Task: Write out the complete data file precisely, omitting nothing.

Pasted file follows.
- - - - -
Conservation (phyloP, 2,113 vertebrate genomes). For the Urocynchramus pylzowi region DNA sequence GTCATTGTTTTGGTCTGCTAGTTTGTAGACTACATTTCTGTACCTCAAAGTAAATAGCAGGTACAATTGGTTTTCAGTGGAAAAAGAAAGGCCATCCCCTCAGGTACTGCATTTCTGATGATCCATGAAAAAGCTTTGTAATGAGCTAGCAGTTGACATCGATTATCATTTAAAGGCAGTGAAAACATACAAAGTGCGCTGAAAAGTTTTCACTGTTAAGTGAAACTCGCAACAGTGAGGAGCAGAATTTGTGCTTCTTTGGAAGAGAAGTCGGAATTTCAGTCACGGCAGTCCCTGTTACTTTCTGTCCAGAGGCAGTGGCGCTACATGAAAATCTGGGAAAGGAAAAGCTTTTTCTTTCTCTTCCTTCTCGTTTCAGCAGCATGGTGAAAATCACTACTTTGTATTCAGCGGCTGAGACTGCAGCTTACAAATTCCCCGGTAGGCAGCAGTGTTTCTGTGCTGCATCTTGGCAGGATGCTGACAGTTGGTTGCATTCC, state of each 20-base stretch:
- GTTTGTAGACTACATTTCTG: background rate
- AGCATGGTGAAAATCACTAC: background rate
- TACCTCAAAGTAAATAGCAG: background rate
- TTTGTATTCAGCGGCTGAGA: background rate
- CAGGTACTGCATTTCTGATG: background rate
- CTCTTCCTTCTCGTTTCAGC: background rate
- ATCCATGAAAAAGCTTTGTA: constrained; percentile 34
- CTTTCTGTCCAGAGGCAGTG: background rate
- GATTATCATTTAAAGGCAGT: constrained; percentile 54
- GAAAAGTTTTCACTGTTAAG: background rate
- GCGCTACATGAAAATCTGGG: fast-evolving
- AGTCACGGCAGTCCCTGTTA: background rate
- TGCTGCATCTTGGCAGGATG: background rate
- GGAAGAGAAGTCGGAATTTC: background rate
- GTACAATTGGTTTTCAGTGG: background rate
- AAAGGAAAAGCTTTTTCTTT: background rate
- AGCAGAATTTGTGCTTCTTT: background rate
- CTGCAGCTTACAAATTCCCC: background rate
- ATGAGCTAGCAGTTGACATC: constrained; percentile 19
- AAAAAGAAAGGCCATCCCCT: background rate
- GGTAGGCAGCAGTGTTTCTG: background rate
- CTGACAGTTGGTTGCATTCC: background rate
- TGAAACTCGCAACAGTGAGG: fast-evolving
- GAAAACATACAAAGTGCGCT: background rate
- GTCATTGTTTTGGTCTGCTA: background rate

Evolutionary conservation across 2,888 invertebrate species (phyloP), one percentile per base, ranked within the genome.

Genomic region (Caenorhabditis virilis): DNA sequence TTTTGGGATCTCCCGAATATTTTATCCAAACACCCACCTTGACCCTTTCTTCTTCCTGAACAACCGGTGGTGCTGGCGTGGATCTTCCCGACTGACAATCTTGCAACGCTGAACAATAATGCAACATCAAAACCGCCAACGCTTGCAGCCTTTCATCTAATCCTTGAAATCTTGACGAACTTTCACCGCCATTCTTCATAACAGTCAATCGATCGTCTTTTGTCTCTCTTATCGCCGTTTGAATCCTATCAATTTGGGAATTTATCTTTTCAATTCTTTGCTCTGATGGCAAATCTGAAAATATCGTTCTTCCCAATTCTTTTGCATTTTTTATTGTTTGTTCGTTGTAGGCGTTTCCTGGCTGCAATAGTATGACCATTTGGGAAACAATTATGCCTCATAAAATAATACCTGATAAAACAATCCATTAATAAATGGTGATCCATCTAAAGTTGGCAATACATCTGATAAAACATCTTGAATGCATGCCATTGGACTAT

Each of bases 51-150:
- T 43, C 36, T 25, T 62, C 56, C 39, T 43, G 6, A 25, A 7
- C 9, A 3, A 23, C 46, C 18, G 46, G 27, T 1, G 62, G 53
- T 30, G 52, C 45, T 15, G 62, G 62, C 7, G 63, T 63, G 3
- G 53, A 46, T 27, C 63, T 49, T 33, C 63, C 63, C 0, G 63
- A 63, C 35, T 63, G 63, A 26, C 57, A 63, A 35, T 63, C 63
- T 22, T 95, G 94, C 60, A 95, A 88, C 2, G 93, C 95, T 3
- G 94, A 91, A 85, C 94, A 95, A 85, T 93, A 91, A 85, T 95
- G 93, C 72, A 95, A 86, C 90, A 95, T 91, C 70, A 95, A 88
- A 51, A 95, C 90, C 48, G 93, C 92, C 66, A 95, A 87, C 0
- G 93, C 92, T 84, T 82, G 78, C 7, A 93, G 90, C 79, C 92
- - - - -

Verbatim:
Conservation (phyloP, 2,113 vertebrate genomes). For the Urocynchramus pylzowi region DNA sequence GTCATTGTTTTGGTCTGCTAGTTTGTAGACTACATTTCTGTACCTCAAAGTAAATAGCAGGTACAATTGGTTTTCAGTGGAAAAAGAAAGGCCATCCCCTCAGGTACTGCATTTCTGATGATCCATGAAAAAGCTTTGTAATGAGCTAGCAGTTGACATCGATTATCATTTAAAGGCAGTGAAAACATACAAAGTGCGCTGAAAAGTTTTCACTGTTAAGTGAAACTCGCAACAGTGAGGAGCAGAATTTGTGCTTCTTTGGAAGAGAAGTCGGAATTTCAGTCACGGCAGTCCCTGTTACTTTCTGTCCAGAGGCAGTGGCGCTACATGAAAATCTGGGAAAGGAAAAGCTTTTTCTTTCTCTTCCTTCTCGTTTCAGCAGCATGGTGAAAATCACTACTTTGTATTCAGCGGCTGAGACTGCAGCTTACAAATTCCCCGGTAGGCAGCAGTGTTTCTGTGCTGCATCTTGGCAGGATGCTGACAGTTGGTTGCATTCC, state of each 20-base stretch:
- GTTTGTAGACTACATTTCTG: background rate
- AGCATGGTGAAAATCACTAC: background rate
- TACCTCAAAGTAAATAGCAG: background rate
- TTTGTATTCAGCGGCTGAGA: background rate
- CAGGTACTGCATTTCTGATG: background rate
- CTCTTCCTTCTCGTTTCAGC: background rate
- ATCCATGAAAAAGCTTTGTA: constrained; percentile 34
- CTTTCTGTCCAGAGGCAGTG: background rate
- GATTATCATTTAAAGGCAGT: constrained; percentile 54
- GAAAAGTTTTCACTGTTAAG: background rate
- GCGCTACATGAAAATCTGGG: fast-evolving
- AGTCACGGCAGTCCCTGTTA: background rate
- TGCTGCATCTTGGCAGGATG: background rate
- GGAAGAGAAGTCGGAATTTC: background rate
- GTACAATTGGTTTTCAGTGG: background rate
- AAAGGAAAAGCTTTTTCTTT: background rate
- AGCAGAATTTGTGCTTCTTT: background rate
- CTGCAGCTTACAAATTCCCC: background rate
- ATGAGCTAGCAGTTGACATC: constrained; percentile 19
- AAAAAGAAAGGCCATCCCCT: background rate
- GGTAGGCAGCAGTGTTTCTG: background rate
- CTGACAGTTGGTTGCATTCC: background rate
- TGAAACTCGCAACAGTGAGG: fast-evolving
- GAAAACATACAAAGTGCGCT: background rate
- GTCATTGTTTTGGTCTGCTA: background rate

Evolutionary conservation across 2,888 invertebrate species (phyloP), one percentile per base, ranked within the genome.

Genomic region (Caenorhabditis virilis): DNA sequence TTTTGGGATCTCCCGAATATTTTATCCAAACACCCACCTTGACCCTTTCTTCTTCCTGAACAACCGGTGGTGCTGGCGTGGATCTTCCCGACTGACAATCTTGCAACGCTGAACAATAATGCAACATCAAAACCGCCAACGCTTGCAGCCTTTCATCTAATCCTTGAAATCTTGACGAACTTTCACCGCCATTCTTCATAACAGTCAATCGATCGTCTTTTGTCTCTCTTATCGCCGTTTGAATCCTATCAATTTGGGAATTTATCTTTTCAATTCTTTGCTCTGATGGCAAATCTGAAAATATCGTTCTTCCCAATTCTTTTGCATTTTTTATTGTTTGTTCGTTGTAGGCGTTTCCTGGCTGCAATAGTATGACCATTTGGGAAACAATTATGCCTCATAAAATAATACCTGATAAAACAATCCATTAATAAATGGTGATCCATCTAAAGTTGGCAATACATCTGATAAAACATCTTGAATGCATGCCATTGGACTAT

Each of bases 51-150:
- T 43, C 36, T 25, T 62, C 56, C 39, T 43, G 6, A 25, A 7
- C 9, A 3, A 23, C 46, C 18, G 46, G 27, T 1, G 62, G 53
- T 30, G 52, C 45, T 15, G 62, G 62, C 7, G 63, T 63, G 3
- G 53, A 46, T 27, C 63, T 49, T 33, C 63, C 63, C 0, G 63
- A 63, C 35, T 63, G 63, A 26, C 57, A 63, A 35, T 63, C 63
- T 22, T 95, G 94, C 60, A 95, A 88, C 2, G 93, C 95, T 3
- G 94, A 91, A 85, C 94, A 95, A 85, T 93, A 91, A 85, T 95
- G 93, C 72, A 95, A 86, C 90, A 95, T 91, C 70, A 95, A 88
- A 51, A 95, C 90, C 48, G 93, C 92, C 66, A 95, A 87, C 0
- G 93, C 92, T 84, T 82, G 78, C 7, A 93, G 90, C 79, C 92